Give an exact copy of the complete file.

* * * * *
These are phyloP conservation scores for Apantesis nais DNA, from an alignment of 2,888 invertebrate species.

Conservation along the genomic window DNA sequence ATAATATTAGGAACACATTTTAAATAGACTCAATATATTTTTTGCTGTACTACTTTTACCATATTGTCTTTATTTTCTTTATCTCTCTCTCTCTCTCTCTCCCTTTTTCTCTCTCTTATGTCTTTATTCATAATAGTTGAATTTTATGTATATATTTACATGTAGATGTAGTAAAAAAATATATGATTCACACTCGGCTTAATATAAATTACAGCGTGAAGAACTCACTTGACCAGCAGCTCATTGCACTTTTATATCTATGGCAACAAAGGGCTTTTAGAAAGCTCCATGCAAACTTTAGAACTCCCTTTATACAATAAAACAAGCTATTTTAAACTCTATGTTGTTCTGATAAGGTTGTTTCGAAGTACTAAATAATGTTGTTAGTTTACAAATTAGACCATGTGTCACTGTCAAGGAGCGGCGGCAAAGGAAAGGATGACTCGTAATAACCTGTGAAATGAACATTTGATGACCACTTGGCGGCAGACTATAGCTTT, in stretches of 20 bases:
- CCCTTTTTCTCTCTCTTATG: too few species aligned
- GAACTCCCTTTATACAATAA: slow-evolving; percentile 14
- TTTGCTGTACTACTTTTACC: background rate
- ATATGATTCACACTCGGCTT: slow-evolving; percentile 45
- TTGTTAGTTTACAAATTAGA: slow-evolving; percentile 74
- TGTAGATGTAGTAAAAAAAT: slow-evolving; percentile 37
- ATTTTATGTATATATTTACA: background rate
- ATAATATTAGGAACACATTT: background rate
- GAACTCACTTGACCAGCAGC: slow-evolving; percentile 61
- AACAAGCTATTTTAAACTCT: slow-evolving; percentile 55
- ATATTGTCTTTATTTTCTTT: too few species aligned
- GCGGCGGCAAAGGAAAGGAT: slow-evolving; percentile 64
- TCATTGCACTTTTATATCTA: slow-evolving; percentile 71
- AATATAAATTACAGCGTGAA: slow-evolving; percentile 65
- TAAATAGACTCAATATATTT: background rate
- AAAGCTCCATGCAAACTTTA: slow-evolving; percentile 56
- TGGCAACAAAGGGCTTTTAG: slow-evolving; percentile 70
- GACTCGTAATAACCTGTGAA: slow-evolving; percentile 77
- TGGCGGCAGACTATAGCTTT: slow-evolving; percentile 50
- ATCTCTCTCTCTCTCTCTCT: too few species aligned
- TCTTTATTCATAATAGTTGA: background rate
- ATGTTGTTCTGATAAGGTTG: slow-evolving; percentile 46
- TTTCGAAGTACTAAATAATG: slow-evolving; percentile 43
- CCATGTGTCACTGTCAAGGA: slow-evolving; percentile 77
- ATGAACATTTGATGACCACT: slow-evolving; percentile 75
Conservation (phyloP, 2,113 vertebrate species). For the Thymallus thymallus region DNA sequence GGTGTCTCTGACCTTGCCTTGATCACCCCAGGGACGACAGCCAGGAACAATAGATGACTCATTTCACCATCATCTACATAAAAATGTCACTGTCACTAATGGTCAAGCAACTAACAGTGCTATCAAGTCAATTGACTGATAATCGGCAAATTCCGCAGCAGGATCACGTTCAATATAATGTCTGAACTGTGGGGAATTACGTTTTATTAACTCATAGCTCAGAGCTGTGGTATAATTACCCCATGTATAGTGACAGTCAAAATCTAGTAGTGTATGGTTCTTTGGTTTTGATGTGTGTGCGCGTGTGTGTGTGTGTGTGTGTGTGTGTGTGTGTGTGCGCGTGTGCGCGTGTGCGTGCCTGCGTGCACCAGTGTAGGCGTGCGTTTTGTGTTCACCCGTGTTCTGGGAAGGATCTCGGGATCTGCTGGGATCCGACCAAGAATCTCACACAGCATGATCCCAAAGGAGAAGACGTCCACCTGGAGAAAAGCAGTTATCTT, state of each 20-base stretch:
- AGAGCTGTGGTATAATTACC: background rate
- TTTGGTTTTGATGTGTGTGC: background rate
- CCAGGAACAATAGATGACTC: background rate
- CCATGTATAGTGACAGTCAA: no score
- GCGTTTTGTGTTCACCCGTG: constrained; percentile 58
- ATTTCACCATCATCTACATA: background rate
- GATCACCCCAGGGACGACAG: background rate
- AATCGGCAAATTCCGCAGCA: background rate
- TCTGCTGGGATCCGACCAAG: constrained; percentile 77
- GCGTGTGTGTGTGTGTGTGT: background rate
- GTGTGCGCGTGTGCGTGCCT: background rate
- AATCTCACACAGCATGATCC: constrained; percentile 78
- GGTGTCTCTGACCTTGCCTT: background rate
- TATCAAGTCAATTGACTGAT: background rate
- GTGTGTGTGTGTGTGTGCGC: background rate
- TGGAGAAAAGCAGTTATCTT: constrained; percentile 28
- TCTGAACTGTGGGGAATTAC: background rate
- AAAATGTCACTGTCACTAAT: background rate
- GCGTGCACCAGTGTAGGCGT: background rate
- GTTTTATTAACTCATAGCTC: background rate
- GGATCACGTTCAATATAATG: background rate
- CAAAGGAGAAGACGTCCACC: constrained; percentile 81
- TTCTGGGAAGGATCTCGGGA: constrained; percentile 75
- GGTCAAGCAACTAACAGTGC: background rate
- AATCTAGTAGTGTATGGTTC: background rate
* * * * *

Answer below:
These are phyloP conservation scores for Apantesis nais DNA, from an alignment of 2,888 invertebrate species.

Conservation along the genomic window DNA sequence ATAATATTAGGAACACATTTTAAATAGACTCAATATATTTTTTGCTGTACTACTTTTACCATATTGTCTTTATTTTCTTTATCTCTCTCTCTCTCTCTCTCCCTTTTTCTCTCTCTTATGTCTTTATTCATAATAGTTGAATTTTATGTATATATTTACATGTAGATGTAGTAAAAAAATATATGATTCACACTCGGCTTAATATAAATTACAGCGTGAAGAACTCACTTGACCAGCAGCTCATTGCACTTTTATATCTATGGCAACAAAGGGCTTTTAGAAAGCTCCATGCAAACTTTAGAACTCCCTTTATACAATAAAACAAGCTATTTTAAACTCTATGTTGTTCTGATAAGGTTGTTTCGAAGTACTAAATAATGTTGTTAGTTTACAAATTAGACCATGTGTCACTGTCAAGGAGCGGCGGCAAAGGAAAGGATGACTCGTAATAACCTGTGAAATGAACATTTGATGACCACTTGGCGGCAGACTATAGCTTT, in stretches of 20 bases:
- CCCTTTTTCTCTCTCTTATG: too few species aligned
- GAACTCCCTTTATACAATAA: slow-evolving; percentile 14
- TTTGCTGTACTACTTTTACC: background rate
- ATATGATTCACACTCGGCTT: slow-evolving; percentile 45
- TTGTTAGTTTACAAATTAGA: slow-evolving; percentile 74
- TGTAGATGTAGTAAAAAAAT: slow-evolving; percentile 37
- ATTTTATGTATATATTTACA: background rate
- ATAATATTAGGAACACATTT: background rate
- GAACTCACTTGACCAGCAGC: slow-evolving; percentile 61
- AACAAGCTATTTTAAACTCT: slow-evolving; percentile 55
- ATATTGTCTTTATTTTCTTT: too few species aligned
- GCGGCGGCAAAGGAAAGGAT: slow-evolving; percentile 64
- TCATTGCACTTTTATATCTA: slow-evolving; percentile 71
- AATATAAATTACAGCGTGAA: slow-evolving; percentile 65
- TAAATAGACTCAATATATTT: background rate
- AAAGCTCCATGCAAACTTTA: slow-evolving; percentile 56
- TGGCAACAAAGGGCTTTTAG: slow-evolving; percentile 70
- GACTCGTAATAACCTGTGAA: slow-evolving; percentile 77
- TGGCGGCAGACTATAGCTTT: slow-evolving; percentile 50
- ATCTCTCTCTCTCTCTCTCT: too few species aligned
- TCTTTATTCATAATAGTTGA: background rate
- ATGTTGTTCTGATAAGGTTG: slow-evolving; percentile 46
- TTTCGAAGTACTAAATAATG: slow-evolving; percentile 43
- CCATGTGTCACTGTCAAGGA: slow-evolving; percentile 77
- ATGAACATTTGATGACCACT: slow-evolving; percentile 75
Conservation (phyloP, 2,113 vertebrate species). For the Thymallus thymallus region DNA sequence GGTGTCTCTGACCTTGCCTTGATCACCCCAGGGACGACAGCCAGGAACAATAGATGACTCATTTCACCATCATCTACATAAAAATGTCACTGTCACTAATGGTCAAGCAACTAACAGTGCTATCAAGTCAATTGACTGATAATCGGCAAATTCCGCAGCAGGATCACGTTCAATATAATGTCTGAACTGTGGGGAATTACGTTTTATTAACTCATAGCTCAGAGCTGTGGTATAATTACCCCATGTATAGTGACAGTCAAAATCTAGTAGTGTATGGTTCTTTGGTTTTGATGTGTGTGCGCGTGTGTGTGTGTGTGTGTGTGTGTGTGTGTGTGTGCGCGTGTGCGCGTGTGCGTGCCTGCGTGCACCAGTGTAGGCGTGCGTTTTGTGTTCACCCGTGTTCTGGGAAGGATCTCGGGATCTGCTGGGATCCGACCAAGAATCTCACACAGCATGATCCCAAAGGAGAAGACGTCCACCTGGAGAAAAGCAGTTATCTT, state of each 20-base stretch:
- AGAGCTGTGGTATAATTACC: background rate
- TTTGGTTTTGATGTGTGTGC: background rate
- CCAGGAACAATAGATGACTC: background rate
- CCATGTATAGTGACAGTCAA: no score
- GCGTTTTGTGTTCACCCGTG: constrained; percentile 58
- ATTTCACCATCATCTACATA: background rate
- GATCACCCCAGGGACGACAG: background rate
- AATCGGCAAATTCCGCAGCA: background rate
- TCTGCTGGGATCCGACCAAG: constrained; percentile 77
- GCGTGTGTGTGTGTGTGTGT: background rate
- GTGTGCGCGTGTGCGTGCCT: background rate
- AATCTCACACAGCATGATCC: constrained; percentile 78
- GGTGTCTCTGACCTTGCCTT: background rate
- TATCAAGTCAATTGACTGAT: background rate
- GTGTGTGTGTGTGTGTGCGC: background rate
- TGGAGAAAAGCAGTTATCTT: constrained; percentile 28
- TCTGAACTGTGGGGAATTAC: background rate
- AAAATGTCACTGTCACTAAT: background rate
- GCGTGCACCAGTGTAGGCGT: background rate
- GTTTTATTAACTCATAGCTC: background rate
- GGATCACGTTCAATATAATG: background rate
- CAAAGGAGAAGACGTCCACC: constrained; percentile 81
- TTCTGGGAAGGATCTCGGGA: constrained; percentile 75
- GGTCAAGCAACTAACAGTGC: background rate
- AATCTAGTAGTGTATGGTTC: background rate